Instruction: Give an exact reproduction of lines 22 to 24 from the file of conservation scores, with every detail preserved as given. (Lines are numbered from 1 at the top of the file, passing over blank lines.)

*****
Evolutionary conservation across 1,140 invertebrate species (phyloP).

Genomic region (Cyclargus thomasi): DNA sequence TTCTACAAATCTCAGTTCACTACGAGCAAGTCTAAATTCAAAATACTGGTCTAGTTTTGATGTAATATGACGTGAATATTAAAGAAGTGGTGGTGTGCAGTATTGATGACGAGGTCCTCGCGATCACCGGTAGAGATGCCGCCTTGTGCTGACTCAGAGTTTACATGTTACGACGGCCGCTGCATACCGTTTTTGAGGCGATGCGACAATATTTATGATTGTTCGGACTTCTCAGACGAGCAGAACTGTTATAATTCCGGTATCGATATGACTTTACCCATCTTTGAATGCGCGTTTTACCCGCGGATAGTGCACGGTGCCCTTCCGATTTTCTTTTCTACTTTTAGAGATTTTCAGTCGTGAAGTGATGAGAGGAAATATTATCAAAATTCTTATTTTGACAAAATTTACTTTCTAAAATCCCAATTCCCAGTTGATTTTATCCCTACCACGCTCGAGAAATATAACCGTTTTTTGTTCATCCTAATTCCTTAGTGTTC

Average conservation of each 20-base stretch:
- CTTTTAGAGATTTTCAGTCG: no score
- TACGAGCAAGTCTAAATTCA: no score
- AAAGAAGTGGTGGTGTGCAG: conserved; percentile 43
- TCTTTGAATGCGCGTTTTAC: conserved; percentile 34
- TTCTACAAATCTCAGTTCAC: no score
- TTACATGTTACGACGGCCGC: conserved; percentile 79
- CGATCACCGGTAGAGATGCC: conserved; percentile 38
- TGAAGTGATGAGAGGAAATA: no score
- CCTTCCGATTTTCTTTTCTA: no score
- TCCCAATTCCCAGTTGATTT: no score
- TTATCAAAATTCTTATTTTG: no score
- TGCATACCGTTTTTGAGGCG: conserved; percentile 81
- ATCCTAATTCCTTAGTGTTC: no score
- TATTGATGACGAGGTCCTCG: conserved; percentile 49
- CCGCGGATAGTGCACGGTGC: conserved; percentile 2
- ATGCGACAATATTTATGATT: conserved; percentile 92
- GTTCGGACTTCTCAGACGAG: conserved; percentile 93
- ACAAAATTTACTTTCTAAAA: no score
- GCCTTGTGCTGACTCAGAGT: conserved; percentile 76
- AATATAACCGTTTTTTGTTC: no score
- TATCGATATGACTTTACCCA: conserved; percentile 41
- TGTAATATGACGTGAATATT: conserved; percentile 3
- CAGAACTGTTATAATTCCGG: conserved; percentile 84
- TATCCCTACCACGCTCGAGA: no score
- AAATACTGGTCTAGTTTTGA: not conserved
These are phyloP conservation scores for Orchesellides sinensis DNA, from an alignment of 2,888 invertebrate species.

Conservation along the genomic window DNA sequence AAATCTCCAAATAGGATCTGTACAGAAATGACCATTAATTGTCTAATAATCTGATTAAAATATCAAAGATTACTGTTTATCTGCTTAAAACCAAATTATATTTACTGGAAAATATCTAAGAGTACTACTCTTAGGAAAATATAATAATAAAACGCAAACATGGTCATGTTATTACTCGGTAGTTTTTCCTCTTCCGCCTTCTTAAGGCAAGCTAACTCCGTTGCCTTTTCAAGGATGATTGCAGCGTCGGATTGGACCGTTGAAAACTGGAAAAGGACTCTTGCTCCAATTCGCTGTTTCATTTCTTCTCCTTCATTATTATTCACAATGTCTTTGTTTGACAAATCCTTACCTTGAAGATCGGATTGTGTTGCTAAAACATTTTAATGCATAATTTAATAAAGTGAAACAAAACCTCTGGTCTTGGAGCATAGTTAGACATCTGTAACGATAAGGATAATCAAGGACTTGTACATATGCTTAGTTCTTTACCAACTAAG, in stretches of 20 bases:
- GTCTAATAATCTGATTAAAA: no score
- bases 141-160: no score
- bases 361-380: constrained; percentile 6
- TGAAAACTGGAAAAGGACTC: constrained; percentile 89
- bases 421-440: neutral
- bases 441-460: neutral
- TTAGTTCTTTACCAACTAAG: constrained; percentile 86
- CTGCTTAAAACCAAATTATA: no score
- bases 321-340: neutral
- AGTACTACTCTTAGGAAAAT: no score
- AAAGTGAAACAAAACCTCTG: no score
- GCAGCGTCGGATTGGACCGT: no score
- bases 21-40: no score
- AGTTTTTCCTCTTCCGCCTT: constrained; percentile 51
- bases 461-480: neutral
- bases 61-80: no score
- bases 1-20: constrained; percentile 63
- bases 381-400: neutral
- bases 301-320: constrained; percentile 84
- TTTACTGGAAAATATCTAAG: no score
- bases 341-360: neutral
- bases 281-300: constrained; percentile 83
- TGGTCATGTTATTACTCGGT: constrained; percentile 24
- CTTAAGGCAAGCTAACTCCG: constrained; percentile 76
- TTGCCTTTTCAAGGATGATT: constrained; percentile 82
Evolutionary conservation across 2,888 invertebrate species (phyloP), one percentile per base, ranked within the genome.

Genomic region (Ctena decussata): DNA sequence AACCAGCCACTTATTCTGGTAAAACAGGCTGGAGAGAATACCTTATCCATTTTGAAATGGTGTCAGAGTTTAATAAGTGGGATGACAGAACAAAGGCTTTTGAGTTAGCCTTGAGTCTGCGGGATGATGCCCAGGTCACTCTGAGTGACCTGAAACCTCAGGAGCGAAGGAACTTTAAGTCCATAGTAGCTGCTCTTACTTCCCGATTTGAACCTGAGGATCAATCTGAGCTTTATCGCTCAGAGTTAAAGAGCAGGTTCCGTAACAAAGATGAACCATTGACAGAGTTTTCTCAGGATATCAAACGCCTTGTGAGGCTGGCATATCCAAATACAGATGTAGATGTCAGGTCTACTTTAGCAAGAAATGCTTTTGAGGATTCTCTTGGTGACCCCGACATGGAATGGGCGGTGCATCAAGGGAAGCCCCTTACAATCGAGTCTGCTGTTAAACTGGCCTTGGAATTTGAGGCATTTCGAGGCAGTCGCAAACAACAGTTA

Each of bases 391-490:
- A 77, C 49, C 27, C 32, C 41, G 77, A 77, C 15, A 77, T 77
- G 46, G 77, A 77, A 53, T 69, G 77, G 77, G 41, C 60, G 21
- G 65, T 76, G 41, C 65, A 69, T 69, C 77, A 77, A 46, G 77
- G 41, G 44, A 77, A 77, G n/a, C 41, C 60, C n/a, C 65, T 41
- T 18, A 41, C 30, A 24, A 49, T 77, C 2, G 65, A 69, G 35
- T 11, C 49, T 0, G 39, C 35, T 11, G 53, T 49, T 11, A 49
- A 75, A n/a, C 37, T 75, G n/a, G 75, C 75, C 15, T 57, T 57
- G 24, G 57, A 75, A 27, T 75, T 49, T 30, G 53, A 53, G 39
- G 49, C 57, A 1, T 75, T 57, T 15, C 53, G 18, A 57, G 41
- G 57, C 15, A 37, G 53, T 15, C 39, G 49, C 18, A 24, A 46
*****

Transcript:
- GCCTTGTGCTGACTCAGAGT: conserved; percentile 76
- AATATAACCGTTTTTTGTTC: no score
- TATCGATATGACTTTACCCA: conserved; percentile 41